Gilles Deleuze and Félix Guattari in Anti-Oedipus: Capitalism and Schizophrenia (1970) articulate the dualism of capital into money and its digital counterpart as it is said, “In credit money, which comprises all the commercial and bank credits, purely commercial credit has its roots in simple circulation where money develops as means of payment (bills of exchange falling due on a certain date, which constitute a monetary form of finite debt). Inversely, bank credit effects a demontetization or dematerialization of money, and is based on the circulation of drafts instead of the circulation of money” (229). As capitalist production has developed, clearly the latter form has taken center stage. Globalization necessitates the abstract movement of capital more so than ever. Digitization and digital exchange too demand that we move capital in an increasingly non-localizable and, thus, immaterial manner.

In brief, the easier we can move our capital, the more money we can make. It’s one of the most fundamental characteristics of contemporary economy, and possibly of society in general. It is for this reason that capital is pushed further towards the free-flowing abstraction of a cashless world.


Farrokh Hormozi, PhD
Professor Emeritus, Economics, History, and Political Science
Dyson College of Arts and Sciences 

Use of cash backed by precious metal was the way to complete a transaction in most of human history. Today only 8% of business activities are cash-based in the United States, while in Norway, it is 2% and in the Eurozone it stands at 10%. Globally, since 2010, use of non-cash transactions have increased three-fold from less than $270 billion to more than $750 billion. More and more economies are moving in the direction of "cashlessness." Modi of India is pushing hard to adopt cashlessness to prevent fraud in India, and Sweden is almost there.

What is cash, anyway? To be brief, cash is an instrument to complete a financial transaction. Financial transactions are daily activities between buyers and sellers of a society. We work to make money to pay for rent and mortgage, buy food and pay for transportation, leisure activities, health care, and so on. To complete a transaction, a buyer needs to have a financial instrument to pay for it; money is that instrument (I remember an old professor of mine saying money is a funny instrument, it gives you pleasure when it departs you). Once upon a time, money was the only instrument to complete a transaction. Although, even then, noncash transactions, such as accounting for depreciation and amortization, we still relied on cash to complete a transaction. Then financial institutions created credit cards that reduced reliance on cash. However, use of credit cards was limited and restricted. Technological advancement worked well to reduce those limitations and made reliance on cash settlements less and less important. In recent years, as we always did, we work to make money to spend for our daily pleasures and necessities. However, we hardly need cash or any available currency to do so. In fact, we hardly need to touch any of those instruments. Money is deposited to our checking account, various expenses are automatically paid by our pre-specified instructions, we use credit card or debit card, or our smart phone, to pay for our daily transactions and rarely need cash to carry.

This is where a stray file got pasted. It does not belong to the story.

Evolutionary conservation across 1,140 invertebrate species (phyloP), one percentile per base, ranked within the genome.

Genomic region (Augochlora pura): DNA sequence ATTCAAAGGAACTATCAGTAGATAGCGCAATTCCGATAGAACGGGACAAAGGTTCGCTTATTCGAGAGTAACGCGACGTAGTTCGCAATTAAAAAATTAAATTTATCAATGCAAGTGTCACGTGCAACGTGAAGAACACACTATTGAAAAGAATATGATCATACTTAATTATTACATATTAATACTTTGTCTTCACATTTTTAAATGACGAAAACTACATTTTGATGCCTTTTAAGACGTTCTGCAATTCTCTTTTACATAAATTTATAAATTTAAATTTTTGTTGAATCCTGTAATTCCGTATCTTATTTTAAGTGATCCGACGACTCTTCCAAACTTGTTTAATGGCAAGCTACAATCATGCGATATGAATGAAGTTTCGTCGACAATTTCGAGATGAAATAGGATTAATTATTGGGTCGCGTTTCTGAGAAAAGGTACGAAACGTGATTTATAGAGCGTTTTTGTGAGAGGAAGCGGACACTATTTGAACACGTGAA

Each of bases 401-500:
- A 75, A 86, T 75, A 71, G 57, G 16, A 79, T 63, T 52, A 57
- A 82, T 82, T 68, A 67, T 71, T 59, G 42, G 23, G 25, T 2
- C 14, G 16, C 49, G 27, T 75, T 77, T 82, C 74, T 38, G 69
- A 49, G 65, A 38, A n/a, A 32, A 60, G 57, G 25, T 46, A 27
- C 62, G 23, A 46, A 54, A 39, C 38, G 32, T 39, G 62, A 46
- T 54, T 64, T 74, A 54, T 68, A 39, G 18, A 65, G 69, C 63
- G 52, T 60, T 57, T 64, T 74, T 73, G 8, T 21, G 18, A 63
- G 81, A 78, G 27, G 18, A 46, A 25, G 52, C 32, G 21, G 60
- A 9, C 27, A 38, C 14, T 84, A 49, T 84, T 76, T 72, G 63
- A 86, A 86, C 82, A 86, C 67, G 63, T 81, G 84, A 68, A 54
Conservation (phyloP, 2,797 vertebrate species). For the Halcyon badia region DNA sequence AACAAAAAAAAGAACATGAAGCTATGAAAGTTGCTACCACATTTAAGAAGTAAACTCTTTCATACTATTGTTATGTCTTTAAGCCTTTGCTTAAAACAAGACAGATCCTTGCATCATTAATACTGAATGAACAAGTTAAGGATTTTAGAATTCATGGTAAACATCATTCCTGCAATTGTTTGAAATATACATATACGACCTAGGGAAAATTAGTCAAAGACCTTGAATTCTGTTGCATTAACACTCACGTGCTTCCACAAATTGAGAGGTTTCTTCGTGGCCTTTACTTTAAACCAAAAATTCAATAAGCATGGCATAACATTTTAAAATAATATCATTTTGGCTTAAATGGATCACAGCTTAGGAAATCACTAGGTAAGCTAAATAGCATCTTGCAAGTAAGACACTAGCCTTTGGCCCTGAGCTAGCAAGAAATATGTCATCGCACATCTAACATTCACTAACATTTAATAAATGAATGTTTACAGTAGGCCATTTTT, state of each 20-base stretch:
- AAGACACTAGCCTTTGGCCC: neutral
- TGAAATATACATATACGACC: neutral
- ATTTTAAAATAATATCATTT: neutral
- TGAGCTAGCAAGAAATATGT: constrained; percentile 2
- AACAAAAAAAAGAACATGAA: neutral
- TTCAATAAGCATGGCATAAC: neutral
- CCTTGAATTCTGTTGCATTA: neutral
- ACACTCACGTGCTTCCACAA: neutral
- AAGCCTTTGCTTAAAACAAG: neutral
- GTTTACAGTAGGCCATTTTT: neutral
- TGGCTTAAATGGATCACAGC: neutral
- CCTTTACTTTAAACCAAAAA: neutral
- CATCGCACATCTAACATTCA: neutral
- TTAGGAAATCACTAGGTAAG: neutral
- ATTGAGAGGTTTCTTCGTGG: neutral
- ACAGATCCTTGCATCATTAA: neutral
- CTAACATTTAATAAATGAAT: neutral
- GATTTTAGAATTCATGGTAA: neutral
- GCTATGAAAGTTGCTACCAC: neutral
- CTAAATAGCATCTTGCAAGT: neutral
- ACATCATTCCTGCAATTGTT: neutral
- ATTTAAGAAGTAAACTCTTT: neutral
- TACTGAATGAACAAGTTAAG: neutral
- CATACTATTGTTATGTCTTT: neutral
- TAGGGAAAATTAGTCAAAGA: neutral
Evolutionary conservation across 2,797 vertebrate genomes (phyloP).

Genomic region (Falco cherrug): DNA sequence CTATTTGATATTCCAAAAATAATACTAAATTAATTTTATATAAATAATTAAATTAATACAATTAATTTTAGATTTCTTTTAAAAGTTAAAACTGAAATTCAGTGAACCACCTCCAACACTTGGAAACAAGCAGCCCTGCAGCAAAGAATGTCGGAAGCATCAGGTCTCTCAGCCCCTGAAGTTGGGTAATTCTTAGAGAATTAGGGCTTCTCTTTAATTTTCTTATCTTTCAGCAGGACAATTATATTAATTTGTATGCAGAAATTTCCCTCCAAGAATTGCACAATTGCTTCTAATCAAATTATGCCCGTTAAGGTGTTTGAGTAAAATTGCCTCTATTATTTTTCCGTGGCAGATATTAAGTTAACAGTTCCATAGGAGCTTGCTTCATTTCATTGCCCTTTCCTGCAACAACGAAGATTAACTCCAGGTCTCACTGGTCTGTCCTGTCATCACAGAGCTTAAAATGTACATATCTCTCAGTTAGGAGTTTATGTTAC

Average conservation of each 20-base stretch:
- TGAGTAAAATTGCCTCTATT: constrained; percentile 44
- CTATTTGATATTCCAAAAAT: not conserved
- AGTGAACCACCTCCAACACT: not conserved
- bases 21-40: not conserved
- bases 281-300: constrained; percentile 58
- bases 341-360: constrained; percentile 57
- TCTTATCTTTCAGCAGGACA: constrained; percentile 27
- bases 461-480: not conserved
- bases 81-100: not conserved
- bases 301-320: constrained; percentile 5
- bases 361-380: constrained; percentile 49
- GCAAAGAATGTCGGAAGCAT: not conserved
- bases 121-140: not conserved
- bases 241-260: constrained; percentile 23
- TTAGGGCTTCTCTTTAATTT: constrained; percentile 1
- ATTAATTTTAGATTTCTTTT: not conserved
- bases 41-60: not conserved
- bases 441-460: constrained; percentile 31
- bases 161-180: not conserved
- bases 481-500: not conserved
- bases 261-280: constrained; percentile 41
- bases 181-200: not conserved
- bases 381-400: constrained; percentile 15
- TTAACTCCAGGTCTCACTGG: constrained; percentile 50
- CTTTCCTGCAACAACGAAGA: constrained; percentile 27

We may be far behind, but judging the size of the global non-cash transactions, and involvement of participating institutions in addition to financial ones, we are moving rapidly. Recently, the industry leader in these kinds of payments is Google, which has introduced Google Wallet. It is likely that Visa will soon enter this market as well. However, such a move has become controversial. A cashless society depends upon a safe and reliable power structure, as well as a reliable and available WiFi system. (What about the hackers?) More so, what happens to the poor segment of the population (close to 10% in the United States) who have no bank account or proper credit to acquire these non-cash instruments? Would they be charged a significantly high interest rate that makes them even poorer? What about the amount of personal information gathered or produced by using non-cash instruments? By turning everything into a digital transaction, banks are guaranteed the ability to make huge amounts of money on fees. They will be taking a cut on everything that moves in and out of their hands, which means everything. Of course, this argument is countered by claiming that not having cash around helps to “protect” people from random robberies. However, if such robbery happens digitally, the target is the entire credit of the victim and not a few dollars in his or her pocket.

Problems with such a system abound, but we are moving rapidly towards it, believe it or not.